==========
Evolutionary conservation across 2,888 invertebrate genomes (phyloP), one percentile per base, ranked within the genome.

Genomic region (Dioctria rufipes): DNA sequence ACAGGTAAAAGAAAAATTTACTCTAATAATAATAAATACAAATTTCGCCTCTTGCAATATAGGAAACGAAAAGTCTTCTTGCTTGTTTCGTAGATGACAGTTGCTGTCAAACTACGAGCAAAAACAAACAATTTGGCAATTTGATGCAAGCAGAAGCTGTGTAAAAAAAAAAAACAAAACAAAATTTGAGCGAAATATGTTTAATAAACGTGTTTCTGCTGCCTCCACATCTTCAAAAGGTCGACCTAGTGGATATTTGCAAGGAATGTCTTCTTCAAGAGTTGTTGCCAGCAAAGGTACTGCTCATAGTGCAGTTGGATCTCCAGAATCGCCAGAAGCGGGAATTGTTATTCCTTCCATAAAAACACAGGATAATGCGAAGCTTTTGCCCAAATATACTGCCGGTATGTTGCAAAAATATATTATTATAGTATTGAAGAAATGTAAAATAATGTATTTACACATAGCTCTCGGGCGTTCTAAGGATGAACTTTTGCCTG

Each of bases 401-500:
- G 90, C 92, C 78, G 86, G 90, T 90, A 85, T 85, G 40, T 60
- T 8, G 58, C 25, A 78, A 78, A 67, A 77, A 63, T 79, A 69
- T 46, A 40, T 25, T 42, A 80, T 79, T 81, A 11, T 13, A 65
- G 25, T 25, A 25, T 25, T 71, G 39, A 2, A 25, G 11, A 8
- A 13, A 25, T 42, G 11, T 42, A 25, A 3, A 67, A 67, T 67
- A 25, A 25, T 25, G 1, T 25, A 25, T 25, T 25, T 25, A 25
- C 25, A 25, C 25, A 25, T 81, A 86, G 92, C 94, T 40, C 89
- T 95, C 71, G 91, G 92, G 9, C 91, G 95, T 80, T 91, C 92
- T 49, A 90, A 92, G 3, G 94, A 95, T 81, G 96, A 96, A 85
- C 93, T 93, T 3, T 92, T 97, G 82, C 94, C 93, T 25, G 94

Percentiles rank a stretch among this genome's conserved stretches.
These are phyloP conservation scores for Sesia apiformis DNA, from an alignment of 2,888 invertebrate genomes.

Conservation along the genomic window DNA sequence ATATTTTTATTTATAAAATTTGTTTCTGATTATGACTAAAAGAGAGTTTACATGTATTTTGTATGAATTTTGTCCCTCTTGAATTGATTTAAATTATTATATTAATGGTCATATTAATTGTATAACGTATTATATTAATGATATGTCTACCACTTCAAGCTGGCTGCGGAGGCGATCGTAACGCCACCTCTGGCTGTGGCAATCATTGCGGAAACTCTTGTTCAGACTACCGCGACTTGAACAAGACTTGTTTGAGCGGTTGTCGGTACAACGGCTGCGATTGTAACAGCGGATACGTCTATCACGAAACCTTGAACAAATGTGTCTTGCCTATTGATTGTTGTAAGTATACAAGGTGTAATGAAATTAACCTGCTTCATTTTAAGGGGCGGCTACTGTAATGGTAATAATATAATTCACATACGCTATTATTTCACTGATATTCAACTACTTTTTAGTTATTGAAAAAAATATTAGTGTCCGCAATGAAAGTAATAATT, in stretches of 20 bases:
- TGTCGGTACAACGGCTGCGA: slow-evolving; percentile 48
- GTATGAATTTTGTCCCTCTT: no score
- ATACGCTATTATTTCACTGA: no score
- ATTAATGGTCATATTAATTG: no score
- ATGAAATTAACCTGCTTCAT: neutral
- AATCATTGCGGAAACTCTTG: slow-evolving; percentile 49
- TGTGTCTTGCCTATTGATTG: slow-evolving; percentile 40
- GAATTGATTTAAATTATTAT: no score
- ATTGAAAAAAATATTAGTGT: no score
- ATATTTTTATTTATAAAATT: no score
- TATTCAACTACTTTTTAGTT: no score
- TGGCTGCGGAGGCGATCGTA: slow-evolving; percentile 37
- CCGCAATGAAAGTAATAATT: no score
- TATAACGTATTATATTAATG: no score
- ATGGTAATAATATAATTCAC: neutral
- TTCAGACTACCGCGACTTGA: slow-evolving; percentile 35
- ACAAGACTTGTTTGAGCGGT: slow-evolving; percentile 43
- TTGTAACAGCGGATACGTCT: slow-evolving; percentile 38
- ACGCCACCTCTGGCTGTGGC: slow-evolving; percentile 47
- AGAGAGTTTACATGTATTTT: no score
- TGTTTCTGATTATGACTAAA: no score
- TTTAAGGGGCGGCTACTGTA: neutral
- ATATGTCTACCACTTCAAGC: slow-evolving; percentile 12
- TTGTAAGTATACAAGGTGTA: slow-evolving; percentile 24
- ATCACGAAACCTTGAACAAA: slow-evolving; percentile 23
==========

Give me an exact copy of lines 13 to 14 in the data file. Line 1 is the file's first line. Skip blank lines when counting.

- C 93, T 93, T 3, T 92, T 97, G 82, C 94, C 93, T 25, G 94

Percentiles rank a stretch among this genome's conserved stretches.